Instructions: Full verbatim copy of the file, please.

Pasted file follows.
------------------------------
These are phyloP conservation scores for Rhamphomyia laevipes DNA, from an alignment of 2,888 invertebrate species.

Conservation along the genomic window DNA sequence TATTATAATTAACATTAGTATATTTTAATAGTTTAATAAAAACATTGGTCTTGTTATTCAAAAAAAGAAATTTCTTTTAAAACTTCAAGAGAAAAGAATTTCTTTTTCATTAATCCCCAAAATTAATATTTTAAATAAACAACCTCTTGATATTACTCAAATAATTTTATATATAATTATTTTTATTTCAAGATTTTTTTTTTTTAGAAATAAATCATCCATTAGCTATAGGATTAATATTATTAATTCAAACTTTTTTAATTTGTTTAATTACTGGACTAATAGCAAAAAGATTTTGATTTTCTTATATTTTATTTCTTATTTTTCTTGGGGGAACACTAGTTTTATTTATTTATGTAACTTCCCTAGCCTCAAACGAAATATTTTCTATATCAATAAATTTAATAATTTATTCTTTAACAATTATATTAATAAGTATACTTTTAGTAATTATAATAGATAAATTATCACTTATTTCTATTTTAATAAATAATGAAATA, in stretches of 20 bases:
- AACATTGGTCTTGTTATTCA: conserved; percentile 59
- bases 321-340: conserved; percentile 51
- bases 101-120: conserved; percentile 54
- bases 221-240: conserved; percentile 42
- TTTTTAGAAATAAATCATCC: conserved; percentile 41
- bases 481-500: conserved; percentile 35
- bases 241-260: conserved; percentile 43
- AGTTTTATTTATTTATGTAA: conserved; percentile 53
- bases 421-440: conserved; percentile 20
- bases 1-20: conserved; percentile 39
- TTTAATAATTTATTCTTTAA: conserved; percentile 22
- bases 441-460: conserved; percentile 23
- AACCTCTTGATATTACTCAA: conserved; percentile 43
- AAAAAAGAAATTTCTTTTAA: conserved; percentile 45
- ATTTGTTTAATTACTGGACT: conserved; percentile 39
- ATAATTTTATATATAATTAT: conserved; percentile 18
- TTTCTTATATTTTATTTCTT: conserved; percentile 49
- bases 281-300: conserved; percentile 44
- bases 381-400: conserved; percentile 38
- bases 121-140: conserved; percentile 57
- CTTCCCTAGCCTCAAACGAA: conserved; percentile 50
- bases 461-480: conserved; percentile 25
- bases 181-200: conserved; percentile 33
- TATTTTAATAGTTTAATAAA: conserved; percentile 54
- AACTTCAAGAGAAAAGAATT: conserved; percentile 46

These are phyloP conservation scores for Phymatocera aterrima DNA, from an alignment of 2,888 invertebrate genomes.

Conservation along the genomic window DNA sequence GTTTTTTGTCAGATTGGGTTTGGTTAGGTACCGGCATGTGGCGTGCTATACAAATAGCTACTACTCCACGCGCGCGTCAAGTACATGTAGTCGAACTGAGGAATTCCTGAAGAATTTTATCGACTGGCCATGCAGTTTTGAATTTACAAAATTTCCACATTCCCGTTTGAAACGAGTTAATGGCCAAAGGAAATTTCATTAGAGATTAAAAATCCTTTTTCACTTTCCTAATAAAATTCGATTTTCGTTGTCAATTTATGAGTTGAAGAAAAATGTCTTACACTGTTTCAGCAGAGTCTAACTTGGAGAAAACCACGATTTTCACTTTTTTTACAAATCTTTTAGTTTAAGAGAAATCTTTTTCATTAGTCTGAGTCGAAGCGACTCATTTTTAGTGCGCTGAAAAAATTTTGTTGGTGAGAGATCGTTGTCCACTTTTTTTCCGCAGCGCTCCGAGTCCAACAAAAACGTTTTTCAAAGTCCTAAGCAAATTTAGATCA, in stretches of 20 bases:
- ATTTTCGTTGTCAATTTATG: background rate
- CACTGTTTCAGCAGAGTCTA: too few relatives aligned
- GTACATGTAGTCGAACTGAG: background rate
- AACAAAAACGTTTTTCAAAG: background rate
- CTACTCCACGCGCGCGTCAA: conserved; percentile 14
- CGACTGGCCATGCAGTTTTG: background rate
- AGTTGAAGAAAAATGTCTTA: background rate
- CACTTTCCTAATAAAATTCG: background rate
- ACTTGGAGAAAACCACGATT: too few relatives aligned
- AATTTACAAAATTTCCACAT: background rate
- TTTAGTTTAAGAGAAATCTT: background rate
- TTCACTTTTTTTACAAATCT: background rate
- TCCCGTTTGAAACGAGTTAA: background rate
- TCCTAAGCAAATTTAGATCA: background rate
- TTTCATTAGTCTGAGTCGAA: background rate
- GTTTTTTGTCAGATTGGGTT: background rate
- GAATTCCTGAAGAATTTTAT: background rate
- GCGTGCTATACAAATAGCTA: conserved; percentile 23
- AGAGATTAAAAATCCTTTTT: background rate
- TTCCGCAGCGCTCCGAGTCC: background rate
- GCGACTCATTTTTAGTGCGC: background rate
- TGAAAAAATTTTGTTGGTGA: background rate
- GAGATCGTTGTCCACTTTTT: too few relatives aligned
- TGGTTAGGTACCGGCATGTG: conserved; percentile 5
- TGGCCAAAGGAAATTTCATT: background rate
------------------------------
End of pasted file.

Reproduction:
These are phyloP conservation scores for Rhamphomyia laevipes DNA, from an alignment of 2,888 invertebrate species.

Conservation along the genomic window DNA sequence TATTATAATTAACATTAGTATATTTTAATAGTTTAATAAAAACATTGGTCTTGTTATTCAAAAAAAGAAATTTCTTTTAAAACTTCAAGAGAAAAGAATTTCTTTTTCATTAATCCCCAAAATTAATATTTTAAATAAACAACCTCTTGATATTACTCAAATAATTTTATATATAATTATTTTTATTTCAAGATTTTTTTTTTTTAGAAATAAATCATCCATTAGCTATAGGATTAATATTATTAATTCAAACTTTTTTAATTTGTTTAATTACTGGACTAATAGCAAAAAGATTTTGATTTTCTTATATTTTATTTCTTATTTTTCTTGGGGGAACACTAGTTTTATTTATTTATGTAACTTCCCTAGCCTCAAACGAAATATTTTCTATATCAATAAATTTAATAATTTATTCTTTAACAATTATATTAATAAGTATACTTTTAGTAATTATAATAGATAAATTATCACTTATTTCTATTTTAATAAATAATGAAATA, in stretches of 20 bases:
- AACATTGGTCTTGTTATTCA: conserved; percentile 59
- bases 321-340: conserved; percentile 51
- bases 101-120: conserved; percentile 54
- bases 221-240: conserved; percentile 42
- TTTTTAGAAATAAATCATCC: conserved; percentile 41
- bases 481-500: conserved; percentile 35
- bases 241-260: conserved; percentile 43
- AGTTTTATTTATTTATGTAA: conserved; percentile 53
- bases 421-440: conserved; percentile 20
- bases 1-20: conserved; percentile 39
- TTTAATAATTTATTCTTTAA: conserved; percentile 22
- bases 441-460: conserved; percentile 23
- AACCTCTTGATATTACTCAA: conserved; percentile 43
- AAAAAAGAAATTTCTTTTAA: conserved; percentile 45
- ATTTGTTTAATTACTGGACT: conserved; percentile 39
- ATAATTTTATATATAATTAT: conserved; percentile 18
- TTTCTTATATTTTATTTCTT: conserved; percentile 49
- bases 281-300: conserved; percentile 44
- bases 381-400: conserved; percentile 38
- bases 121-140: conserved; percentile 57
- CTTCCCTAGCCTCAAACGAA: conserved; percentile 50
- bases 461-480: conserved; percentile 25
- bases 181-200: conserved; percentile 33
- TATTTTAATAGTTTAATAAA: conserved; percentile 54
- AACTTCAAGAGAAAAGAATT: conserved; percentile 46

These are phyloP conservation scores for Phymatocera aterrima DNA, from an alignment of 2,888 invertebrate genomes.

Conservation along the genomic window DNA sequence GTTTTTTGTCAGATTGGGTTTGGTTAGGTACCGGCATGTGGCGTGCTATACAAATAGCTACTACTCCACGCGCGCGTCAAGTACATGTAGTCGAACTGAGGAATTCCTGAAGAATTTTATCGACTGGCCATGCAGTTTTGAATTTACAAAATTTCCACATTCCCGTTTGAAACGAGTTAATGGCCAAAGGAAATTTCATTAGAGATTAAAAATCCTTTTTCACTTTCCTAATAAAATTCGATTTTCGTTGTCAATTTATGAGTTGAAGAAAAATGTCTTACACTGTTTCAGCAGAGTCTAACTTGGAGAAAACCACGATTTTCACTTTTTTTACAAATCTTTTAGTTTAAGAGAAATCTTTTTCATTAGTCTGAGTCGAAGCGACTCATTTTTAGTGCGCTGAAAAAATTTTGTTGGTGAGAGATCGTTGTCCACTTTTTTTCCGCAGCGCTCCGAGTCCAACAAAAACGTTTTTCAAAGTCCTAAGCAAATTTAGATCA, in stretches of 20 bases:
- ATTTTCGTTGTCAATTTATG: background rate
- CACTGTTTCAGCAGAGTCTA: too few relatives aligned
- GTACATGTAGTCGAACTGAG: background rate
- AACAAAAACGTTTTTCAAAG: background rate
- CTACTCCACGCGCGCGTCAA: conserved; percentile 14
- CGACTGGCCATGCAGTTTTG: background rate
- AGTTGAAGAAAAATGTCTTA: background rate
- CACTTTCCTAATAAAATTCG: background rate
- ACTTGGAGAAAACCACGATT: too few relatives aligned
- AATTTACAAAATTTCCACAT: background rate
- TTTAGTTTAAGAGAAATCTT: background rate
- TTCACTTTTTTTACAAATCT: background rate
- TCCCGTTTGAAACGAGTTAA: background rate
- TCCTAAGCAAATTTAGATCA: background rate
- TTTCATTAGTCTGAGTCGAA: background rate
- GTTTTTTGTCAGATTGGGTT: background rate
- GAATTCCTGAAGAATTTTAT: background rate
- GCGTGCTATACAAATAGCTA: conserved; percentile 23
- AGAGATTAAAAATCCTTTTT: background rate
- TTCCGCAGCGCTCCGAGTCC: background rate
- GCGACTCATTTTTAGTGCGC: background rate
- TGAAAAAATTTTGTTGGTGA: background rate
- GAGATCGTTGTCCACTTTTT: too few relatives aligned
- TGGTTAGGTACCGGCATGTG: conserved; percentile 5
- TGGCCAAAGGAAATTTCATT: background rate